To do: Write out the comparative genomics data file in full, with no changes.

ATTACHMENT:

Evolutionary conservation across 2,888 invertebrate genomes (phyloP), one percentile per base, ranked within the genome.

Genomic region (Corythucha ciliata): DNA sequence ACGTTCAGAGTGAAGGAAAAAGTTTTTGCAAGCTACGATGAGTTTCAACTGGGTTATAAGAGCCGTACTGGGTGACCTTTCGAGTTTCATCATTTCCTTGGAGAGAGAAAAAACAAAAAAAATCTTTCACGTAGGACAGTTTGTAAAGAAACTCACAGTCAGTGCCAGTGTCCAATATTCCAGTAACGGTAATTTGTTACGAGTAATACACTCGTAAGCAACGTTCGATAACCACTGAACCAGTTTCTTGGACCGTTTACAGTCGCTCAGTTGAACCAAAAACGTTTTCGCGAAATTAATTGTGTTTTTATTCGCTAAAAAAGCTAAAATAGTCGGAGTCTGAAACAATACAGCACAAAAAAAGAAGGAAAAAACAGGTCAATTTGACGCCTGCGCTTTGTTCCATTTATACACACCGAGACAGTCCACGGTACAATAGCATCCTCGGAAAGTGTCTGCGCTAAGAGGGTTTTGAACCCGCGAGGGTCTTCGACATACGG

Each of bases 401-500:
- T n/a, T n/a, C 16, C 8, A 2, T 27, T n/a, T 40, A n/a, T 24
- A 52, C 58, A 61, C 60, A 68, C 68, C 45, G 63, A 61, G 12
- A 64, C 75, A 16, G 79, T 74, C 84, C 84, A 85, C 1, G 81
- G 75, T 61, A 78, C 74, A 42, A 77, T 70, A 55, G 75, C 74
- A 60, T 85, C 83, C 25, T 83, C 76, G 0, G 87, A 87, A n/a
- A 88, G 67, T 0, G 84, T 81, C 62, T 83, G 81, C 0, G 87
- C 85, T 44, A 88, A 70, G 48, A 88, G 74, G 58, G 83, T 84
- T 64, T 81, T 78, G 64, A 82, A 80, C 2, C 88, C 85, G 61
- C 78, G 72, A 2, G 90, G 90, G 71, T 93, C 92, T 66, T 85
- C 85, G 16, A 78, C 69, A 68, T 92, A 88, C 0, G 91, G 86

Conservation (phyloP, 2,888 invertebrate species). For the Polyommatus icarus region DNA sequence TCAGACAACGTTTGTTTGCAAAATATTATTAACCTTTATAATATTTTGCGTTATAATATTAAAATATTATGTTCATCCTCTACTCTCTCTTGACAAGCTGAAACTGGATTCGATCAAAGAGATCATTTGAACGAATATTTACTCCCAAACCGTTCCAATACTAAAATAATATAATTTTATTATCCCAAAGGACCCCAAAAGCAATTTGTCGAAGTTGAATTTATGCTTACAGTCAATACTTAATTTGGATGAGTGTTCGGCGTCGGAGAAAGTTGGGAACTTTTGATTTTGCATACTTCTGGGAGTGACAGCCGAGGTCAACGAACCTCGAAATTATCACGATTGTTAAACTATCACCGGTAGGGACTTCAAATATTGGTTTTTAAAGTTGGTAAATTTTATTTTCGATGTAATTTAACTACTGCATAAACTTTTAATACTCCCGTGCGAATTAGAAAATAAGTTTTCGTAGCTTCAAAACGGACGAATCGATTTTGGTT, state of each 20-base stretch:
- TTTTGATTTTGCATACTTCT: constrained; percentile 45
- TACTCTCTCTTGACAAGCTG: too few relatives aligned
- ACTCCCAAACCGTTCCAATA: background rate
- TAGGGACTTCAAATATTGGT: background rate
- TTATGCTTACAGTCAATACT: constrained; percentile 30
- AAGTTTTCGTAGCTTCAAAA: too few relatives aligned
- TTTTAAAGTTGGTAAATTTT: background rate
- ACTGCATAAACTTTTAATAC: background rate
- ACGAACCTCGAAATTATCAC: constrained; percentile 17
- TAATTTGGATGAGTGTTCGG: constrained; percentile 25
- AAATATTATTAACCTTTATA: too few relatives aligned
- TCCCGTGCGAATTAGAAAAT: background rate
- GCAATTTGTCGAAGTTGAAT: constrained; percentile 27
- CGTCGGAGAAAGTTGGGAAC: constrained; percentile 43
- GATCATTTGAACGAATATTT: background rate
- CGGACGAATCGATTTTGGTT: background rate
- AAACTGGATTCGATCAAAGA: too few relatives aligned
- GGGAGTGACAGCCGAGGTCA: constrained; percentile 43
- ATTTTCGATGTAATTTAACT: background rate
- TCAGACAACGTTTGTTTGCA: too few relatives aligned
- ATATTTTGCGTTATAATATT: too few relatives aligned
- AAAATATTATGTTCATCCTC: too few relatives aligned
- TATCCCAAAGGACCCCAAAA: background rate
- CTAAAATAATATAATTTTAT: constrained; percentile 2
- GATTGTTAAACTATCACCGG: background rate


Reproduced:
Evolutionary conservation across 2,888 invertebrate genomes (phyloP), one percentile per base, ranked within the genome.

Genomic region (Corythucha ciliata): DNA sequence ACGTTCAGAGTGAAGGAAAAAGTTTTTGCAAGCTACGATGAGTTTCAACTGGGTTATAAGAGCCGTACTGGGTGACCTTTCGAGTTTCATCATTTCCTTGGAGAGAGAAAAAACAAAAAAAATCTTTCACGTAGGACAGTTTGTAAAGAAACTCACAGTCAGTGCCAGTGTCCAATATTCCAGTAACGGTAATTTGTTACGAGTAATACACTCGTAAGCAACGTTCGATAACCACTGAACCAGTTTCTTGGACCGTTTACAGTCGCTCAGTTGAACCAAAAACGTTTTCGCGAAATTAATTGTGTTTTTATTCGCTAAAAAAGCTAAAATAGTCGGAGTCTGAAACAATACAGCACAAAAAAAGAAGGAAAAAACAGGTCAATTTGACGCCTGCGCTTTGTTCCATTTATACACACCGAGACAGTCCACGGTACAATAGCATCCTCGGAAAGTGTCTGCGCTAAGAGGGTTTTGAACCCGCGAGGGTCTTCGACATACGG

Each of bases 401-500:
- T n/a, T n/a, C 16, C 8, A 2, T 27, T n/a, T 40, A n/a, T 24
- A 52, C 58, A 61, C 60, A 68, C 68, C 45, G 63, A 61, G 12
- A 64, C 75, A 16, G 79, T 74, C 84, C 84, A 85, C 1, G 81
- G 75, T 61, A 78, C 74, A 42, A 77, T 70, A 55, G 75, C 74
- A 60, T 85, C 83, C 25, T 83, C 76, G 0, G 87, A 87, A n/a
- A 88, G 67, T 0, G 84, T 81, C 62, T 83, G 81, C 0, G 87
- C 85, T 44, A 88, A 70, G 48, A 88, G 74, G 58, G 83, T 84
- T 64, T 81, T 78, G 64, A 82, A 80, C 2, C 88, C 85, G 61
- C 78, G 72, A 2, G 90, G 90, G 71, T 93, C 92, T 66, T 85
- C 85, G 16, A 78, C 69, A 68, T 92, A 88, C 0, G 91, G 86

Conservation (phyloP, 2,888 invertebrate species). For the Polyommatus icarus region DNA sequence TCAGACAACGTTTGTTTGCAAAATATTATTAACCTTTATAATATTTTGCGTTATAATATTAAAATATTATGTTCATCCTCTACTCTCTCTTGACAAGCTGAAACTGGATTCGATCAAAGAGATCATTTGAACGAATATTTACTCCCAAACCGTTCCAATACTAAAATAATATAATTTTATTATCCCAAAGGACCCCAAAAGCAATTTGTCGAAGTTGAATTTATGCTTACAGTCAATACTTAATTTGGATGAGTGTTCGGCGTCGGAGAAAGTTGGGAACTTTTGATTTTGCATACTTCTGGGAGTGACAGCCGAGGTCAACGAACCTCGAAATTATCACGATTGTTAAACTATCACCGGTAGGGACTTCAAATATTGGTTTTTAAAGTTGGTAAATTTTATTTTCGATGTAATTTAACTACTGCATAAACTTTTAATACTCCCGTGCGAATTAGAAAATAAGTTTTCGTAGCTTCAAAACGGACGAATCGATTTTGGTT, state of each 20-base stretch:
- TTTTGATTTTGCATACTTCT: constrained; percentile 45
- TACTCTCTCTTGACAAGCTG: too few relatives aligned
- ACTCCCAAACCGTTCCAATA: background rate
- TAGGGACTTCAAATATTGGT: background rate
- TTATGCTTACAGTCAATACT: constrained; percentile 30
- AAGTTTTCGTAGCTTCAAAA: too few relatives aligned
- TTTTAAAGTTGGTAAATTTT: background rate
- ACTGCATAAACTTTTAATAC: background rate
- ACGAACCTCGAAATTATCAC: constrained; percentile 17
- TAATTTGGATGAGTGTTCGG: constrained; percentile 25
- AAATATTATTAACCTTTATA: too few relatives aligned
- TCCCGTGCGAATTAGAAAAT: background rate
- GCAATTTGTCGAAGTTGAAT: constrained; percentile 27
- CGTCGGAGAAAGTTGGGAAC: constrained; percentile 43
- GATCATTTGAACGAATATTT: background rate
- CGGACGAATCGATTTTGGTT: background rate
- AAACTGGATTCGATCAAAGA: too few relatives aligned
- GGGAGTGACAGCCGAGGTCA: constrained; percentile 43
- ATTTTCGATGTAATTTAACT: background rate
- TCAGACAACGTTTGTTTGCA: too few relatives aligned
- ATATTTTGCGTTATAATATT: too few relatives aligned
- AAAATATTATGTTCATCCTC: too few relatives aligned
- TATCCCAAAGGACCCCAAAA: background rate
- CTAAAATAATATAATTTTAT: constrained; percentile 2
- GATTGTTAAACTATCACCGG: background rate